the goal of this paper to revisit this disputed argument that it is beyond

our area of expertise, we just aim to add another point of discussion by

https://doi.org/10.1016/j.evolhumbehav.2018.05.003

Received 12 September 2017; Received in revised form 19 March 2018;

 

 

Accepted 3 May 2018

Corresponding author at: Department of Biosciences, University of Parma, Parco Area delle Scienze 11a, Parma 43124, Italy.

 

 

E-mail address: elisa.demuru@cnrs.fr (E. Demuru).

Evolution and Human Behavior 39 (2018) 502–510

1090-5138/ © 2018 Elsevier Inc. All rights reserved.

T

 

 

drawing the attention towards the process of parturition in one of our

closest living relative.

 

 

Humans differ from their closest living relatives in their need for

assistance during delivery (Brandt & Mitchell, 1971).

 

 

The more fa-

vourable relationship between the dimensions of the maternal birth

canal and neonatal head size in nonhuman primates results in less

difficult and more rapid deliveries and this is particularly true for great

ape species in which infants are small in relation to maternal body size

(Rosenberg & Trevathan, 2002). The typical mode of neonatal emer-

gence from the birth canal in nonhuman primates seems to be the oc-

ciput posterior (i.e. the infant is born facing the mother's ventrum), which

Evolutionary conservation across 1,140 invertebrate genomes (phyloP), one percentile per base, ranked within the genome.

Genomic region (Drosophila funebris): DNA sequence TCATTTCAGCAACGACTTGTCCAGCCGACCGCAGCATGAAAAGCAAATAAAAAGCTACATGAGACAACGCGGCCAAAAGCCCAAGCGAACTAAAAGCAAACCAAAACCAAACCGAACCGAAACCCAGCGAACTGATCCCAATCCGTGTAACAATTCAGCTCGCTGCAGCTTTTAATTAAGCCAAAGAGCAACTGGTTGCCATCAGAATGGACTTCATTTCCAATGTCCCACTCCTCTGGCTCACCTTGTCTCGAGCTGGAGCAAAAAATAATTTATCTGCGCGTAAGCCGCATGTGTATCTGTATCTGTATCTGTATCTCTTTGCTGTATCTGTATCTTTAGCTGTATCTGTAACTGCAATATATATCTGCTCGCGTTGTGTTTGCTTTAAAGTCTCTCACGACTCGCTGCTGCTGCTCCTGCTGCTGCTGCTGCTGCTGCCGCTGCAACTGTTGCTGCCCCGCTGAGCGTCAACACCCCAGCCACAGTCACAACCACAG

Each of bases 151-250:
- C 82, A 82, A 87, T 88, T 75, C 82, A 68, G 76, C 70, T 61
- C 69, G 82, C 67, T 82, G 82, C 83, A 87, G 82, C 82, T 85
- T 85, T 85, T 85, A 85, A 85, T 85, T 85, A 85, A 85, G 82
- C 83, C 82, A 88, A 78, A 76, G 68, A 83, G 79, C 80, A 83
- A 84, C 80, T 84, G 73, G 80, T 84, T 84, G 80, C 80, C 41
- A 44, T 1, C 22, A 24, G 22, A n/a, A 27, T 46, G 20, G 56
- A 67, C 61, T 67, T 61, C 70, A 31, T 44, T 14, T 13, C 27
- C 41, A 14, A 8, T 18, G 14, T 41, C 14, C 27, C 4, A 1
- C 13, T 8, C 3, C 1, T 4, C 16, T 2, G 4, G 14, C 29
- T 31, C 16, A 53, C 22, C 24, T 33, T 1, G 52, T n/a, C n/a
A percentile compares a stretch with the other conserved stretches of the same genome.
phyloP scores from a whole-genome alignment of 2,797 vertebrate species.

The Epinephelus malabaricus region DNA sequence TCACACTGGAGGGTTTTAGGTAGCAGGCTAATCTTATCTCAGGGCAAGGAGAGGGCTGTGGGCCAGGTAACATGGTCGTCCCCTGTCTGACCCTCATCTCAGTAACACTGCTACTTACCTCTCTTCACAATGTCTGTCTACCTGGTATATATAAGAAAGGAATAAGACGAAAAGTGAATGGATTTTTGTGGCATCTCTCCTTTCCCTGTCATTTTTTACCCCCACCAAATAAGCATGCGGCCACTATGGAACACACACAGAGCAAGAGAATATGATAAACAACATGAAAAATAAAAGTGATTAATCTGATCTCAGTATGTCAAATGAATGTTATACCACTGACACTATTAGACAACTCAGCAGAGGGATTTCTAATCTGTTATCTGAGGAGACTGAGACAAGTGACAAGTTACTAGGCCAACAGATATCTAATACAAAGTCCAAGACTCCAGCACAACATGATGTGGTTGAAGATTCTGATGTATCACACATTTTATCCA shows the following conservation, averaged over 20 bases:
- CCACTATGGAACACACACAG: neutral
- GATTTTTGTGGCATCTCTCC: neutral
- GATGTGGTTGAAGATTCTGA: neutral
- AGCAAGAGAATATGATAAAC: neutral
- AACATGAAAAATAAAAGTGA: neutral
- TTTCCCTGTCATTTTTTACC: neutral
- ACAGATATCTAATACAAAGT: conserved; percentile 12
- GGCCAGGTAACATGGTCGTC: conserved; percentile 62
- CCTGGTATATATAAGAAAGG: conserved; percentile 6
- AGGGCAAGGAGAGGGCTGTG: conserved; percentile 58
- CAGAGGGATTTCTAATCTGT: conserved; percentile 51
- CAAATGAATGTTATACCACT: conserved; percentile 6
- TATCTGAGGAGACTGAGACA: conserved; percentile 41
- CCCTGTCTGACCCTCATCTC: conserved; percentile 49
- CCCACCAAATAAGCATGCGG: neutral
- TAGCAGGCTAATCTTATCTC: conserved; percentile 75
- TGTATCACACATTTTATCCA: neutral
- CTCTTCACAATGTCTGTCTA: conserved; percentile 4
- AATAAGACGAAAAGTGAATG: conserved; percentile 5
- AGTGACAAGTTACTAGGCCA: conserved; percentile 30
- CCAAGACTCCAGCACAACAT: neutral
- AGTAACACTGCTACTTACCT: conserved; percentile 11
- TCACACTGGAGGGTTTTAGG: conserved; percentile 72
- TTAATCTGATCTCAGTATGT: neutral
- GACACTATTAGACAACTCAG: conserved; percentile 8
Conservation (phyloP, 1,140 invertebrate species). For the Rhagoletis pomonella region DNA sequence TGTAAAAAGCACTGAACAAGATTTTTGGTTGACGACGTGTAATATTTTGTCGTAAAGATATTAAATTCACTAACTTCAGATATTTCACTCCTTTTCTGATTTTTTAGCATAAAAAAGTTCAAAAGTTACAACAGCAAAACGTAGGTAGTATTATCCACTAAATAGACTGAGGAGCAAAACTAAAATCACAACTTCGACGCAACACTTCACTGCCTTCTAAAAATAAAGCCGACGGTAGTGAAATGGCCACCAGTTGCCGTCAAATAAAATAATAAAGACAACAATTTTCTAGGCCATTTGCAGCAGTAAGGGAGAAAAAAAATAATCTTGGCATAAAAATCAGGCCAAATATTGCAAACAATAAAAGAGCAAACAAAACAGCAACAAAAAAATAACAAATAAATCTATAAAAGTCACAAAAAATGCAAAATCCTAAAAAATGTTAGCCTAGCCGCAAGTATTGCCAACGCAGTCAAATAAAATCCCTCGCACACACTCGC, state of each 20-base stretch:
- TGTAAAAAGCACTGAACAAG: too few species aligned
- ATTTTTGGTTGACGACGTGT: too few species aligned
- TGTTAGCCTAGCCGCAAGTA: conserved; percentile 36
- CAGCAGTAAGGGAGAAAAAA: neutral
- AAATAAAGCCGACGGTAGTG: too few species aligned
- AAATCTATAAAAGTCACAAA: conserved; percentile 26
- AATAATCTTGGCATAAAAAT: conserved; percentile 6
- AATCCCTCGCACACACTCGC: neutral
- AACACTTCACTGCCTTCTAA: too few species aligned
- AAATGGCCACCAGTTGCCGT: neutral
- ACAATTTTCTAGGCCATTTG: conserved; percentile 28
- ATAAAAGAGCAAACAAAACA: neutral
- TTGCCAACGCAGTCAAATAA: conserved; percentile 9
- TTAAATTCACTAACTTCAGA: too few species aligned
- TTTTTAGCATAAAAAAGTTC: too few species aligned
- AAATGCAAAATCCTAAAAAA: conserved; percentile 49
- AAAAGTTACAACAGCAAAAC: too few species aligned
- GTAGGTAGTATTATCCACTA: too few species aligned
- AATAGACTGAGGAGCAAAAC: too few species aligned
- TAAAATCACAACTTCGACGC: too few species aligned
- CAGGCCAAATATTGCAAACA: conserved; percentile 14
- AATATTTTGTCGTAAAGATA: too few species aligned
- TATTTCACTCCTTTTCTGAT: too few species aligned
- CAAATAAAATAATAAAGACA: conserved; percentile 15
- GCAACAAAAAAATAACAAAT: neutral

enables nonhuman primate parturients to hold and pull the infant out

by themselves, making the mother self-sufficient in achieving the de-

livery (Trevathan, 2011; but see Hirata, Fuwa, Sugama, Kusunoki, &

Takeshita, 2011).

 

 

All primates are social animals but the composition of primate social

groups and the extent of social interactions differ considerably from

species to species (Fleagle, 2013) and this certainly reflects on the

moment of parturition. According to the species and the inter-in-

dividual relationships, females might give birth in isolation or within

their social group and, in the latter case, the type and extent of social

interactions with other group members could greatly vary, as confirmed

by the available studies describing parturition in nonhuman primates

(isolation: Duboscq, Neumann, Perwitasari-Farajallah, & Engelhardt,

2008; Nowak, Porter, Lévy, Orgeur, & Schaal, 2000; Starin, 1988; within

group without social interactions: Kinnaird, 1990; Peker, Kowalewski,

Pavé, & Zunino, 2009; Turner et al., 2010; Windfelder, 2000; within

group with extensive social interactions: Ding, Yang, & Xiao, 2013;

Douglas, 2014; Pan et al., 2014). There are several factors determining

this paucity of observations. In diurnal species deliveries usually occur

at night, thus making their observation very difficult (Jolly, 1972). In

the wild, mothers may seek safe/hidden places, thus increasing the

difficulty in following the deliveries, whereas in captivity mothers can

be separated from their group for veterinary reasons, thereby pre-

cluding the possibility of investigating the social dynamics occurring

during birth.

 

 

 

It is currently impossible to draw conclusions on the extent of birth

sociality in nonhuman primates due to the absence of multiple reports

on the same species that does not permit to comprehend whether some